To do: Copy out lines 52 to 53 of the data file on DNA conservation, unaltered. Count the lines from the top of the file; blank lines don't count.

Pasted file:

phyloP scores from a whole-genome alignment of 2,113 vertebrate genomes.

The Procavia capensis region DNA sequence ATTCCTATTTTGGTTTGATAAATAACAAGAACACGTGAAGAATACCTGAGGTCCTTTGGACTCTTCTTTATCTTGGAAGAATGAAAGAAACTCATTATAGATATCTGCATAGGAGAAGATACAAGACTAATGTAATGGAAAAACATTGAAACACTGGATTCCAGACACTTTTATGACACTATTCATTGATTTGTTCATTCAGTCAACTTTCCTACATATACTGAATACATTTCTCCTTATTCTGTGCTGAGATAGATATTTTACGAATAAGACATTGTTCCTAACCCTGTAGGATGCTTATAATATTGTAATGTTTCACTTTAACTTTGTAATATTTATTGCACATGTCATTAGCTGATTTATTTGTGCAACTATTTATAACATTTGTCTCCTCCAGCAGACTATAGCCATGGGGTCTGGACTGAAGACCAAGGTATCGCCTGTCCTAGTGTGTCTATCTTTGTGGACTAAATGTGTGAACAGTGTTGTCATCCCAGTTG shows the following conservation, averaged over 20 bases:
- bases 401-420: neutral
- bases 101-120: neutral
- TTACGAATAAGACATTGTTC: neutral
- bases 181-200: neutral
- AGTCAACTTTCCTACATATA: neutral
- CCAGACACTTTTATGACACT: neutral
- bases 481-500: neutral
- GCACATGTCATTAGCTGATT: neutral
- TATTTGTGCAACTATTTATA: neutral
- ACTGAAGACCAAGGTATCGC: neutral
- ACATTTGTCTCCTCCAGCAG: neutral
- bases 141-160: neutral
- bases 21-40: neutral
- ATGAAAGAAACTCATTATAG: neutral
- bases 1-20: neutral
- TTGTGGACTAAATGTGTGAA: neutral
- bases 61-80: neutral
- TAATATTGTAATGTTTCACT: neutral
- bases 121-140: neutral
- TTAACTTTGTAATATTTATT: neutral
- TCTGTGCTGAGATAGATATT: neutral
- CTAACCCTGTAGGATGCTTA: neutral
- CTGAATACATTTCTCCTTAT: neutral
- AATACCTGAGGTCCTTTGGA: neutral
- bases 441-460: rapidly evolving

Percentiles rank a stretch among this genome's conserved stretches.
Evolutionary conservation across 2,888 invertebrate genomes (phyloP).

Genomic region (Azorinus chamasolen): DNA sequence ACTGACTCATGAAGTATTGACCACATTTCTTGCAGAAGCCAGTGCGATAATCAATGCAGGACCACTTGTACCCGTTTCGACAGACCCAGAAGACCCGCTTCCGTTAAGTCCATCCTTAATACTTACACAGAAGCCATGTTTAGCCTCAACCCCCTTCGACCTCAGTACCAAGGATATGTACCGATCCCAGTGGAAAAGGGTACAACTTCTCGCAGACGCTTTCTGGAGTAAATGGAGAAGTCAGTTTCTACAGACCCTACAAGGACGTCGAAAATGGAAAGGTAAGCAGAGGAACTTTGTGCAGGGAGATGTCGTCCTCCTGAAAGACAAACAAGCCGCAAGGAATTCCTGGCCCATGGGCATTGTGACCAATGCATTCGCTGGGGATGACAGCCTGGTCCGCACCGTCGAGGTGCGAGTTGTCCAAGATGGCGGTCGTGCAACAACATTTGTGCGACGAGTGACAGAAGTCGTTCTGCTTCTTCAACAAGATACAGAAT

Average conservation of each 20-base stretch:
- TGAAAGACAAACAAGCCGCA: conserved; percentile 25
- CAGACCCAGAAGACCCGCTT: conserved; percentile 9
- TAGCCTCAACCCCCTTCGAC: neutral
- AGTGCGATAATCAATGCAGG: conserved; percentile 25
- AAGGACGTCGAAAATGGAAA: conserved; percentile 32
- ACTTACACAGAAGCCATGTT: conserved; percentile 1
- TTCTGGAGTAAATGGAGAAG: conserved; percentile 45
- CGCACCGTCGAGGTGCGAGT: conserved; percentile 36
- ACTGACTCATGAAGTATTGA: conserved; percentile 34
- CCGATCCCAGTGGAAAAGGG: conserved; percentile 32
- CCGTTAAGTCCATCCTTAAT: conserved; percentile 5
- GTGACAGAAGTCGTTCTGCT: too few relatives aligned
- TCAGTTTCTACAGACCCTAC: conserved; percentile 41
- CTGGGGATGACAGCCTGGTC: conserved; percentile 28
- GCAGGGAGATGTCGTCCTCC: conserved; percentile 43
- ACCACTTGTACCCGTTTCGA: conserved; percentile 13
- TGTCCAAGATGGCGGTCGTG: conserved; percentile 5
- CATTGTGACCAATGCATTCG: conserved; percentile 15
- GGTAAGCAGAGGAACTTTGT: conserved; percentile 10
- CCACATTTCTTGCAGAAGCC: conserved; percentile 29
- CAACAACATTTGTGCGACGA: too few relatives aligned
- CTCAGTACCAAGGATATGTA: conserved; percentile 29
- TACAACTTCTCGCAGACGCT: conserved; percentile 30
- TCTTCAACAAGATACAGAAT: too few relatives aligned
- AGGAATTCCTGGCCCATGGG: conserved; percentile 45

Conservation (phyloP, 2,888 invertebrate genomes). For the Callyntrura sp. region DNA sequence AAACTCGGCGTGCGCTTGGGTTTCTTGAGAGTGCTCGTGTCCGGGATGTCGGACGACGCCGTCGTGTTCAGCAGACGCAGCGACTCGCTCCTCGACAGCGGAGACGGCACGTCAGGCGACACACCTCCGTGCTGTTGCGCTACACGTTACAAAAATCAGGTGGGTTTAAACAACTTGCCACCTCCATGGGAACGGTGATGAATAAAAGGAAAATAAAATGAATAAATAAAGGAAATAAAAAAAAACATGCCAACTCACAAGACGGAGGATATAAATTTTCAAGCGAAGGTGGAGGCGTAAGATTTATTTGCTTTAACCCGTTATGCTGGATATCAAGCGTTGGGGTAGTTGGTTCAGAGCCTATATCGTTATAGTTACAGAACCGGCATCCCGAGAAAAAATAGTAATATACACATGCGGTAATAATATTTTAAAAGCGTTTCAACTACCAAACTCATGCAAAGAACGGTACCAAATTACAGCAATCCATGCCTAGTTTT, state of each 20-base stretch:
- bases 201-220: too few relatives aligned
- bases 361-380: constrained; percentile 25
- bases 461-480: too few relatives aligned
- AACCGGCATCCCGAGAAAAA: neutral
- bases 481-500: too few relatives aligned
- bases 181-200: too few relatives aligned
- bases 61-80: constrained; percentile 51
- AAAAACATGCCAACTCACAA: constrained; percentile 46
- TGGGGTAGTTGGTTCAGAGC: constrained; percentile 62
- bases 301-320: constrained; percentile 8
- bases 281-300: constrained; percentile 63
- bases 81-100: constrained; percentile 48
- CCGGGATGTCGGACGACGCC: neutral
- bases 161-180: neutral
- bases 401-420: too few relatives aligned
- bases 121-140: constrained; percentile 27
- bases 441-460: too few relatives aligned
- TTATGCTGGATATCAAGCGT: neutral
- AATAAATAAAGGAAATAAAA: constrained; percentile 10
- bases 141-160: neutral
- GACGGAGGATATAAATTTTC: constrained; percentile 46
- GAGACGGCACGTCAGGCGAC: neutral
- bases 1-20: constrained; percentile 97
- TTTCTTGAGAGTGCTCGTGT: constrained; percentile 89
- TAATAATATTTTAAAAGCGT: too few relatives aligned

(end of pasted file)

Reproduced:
- CAACAACATTTGTGCGACGA: too few relatives aligned
- CTCAGTACCAAGGATATGTA: conserved; percentile 29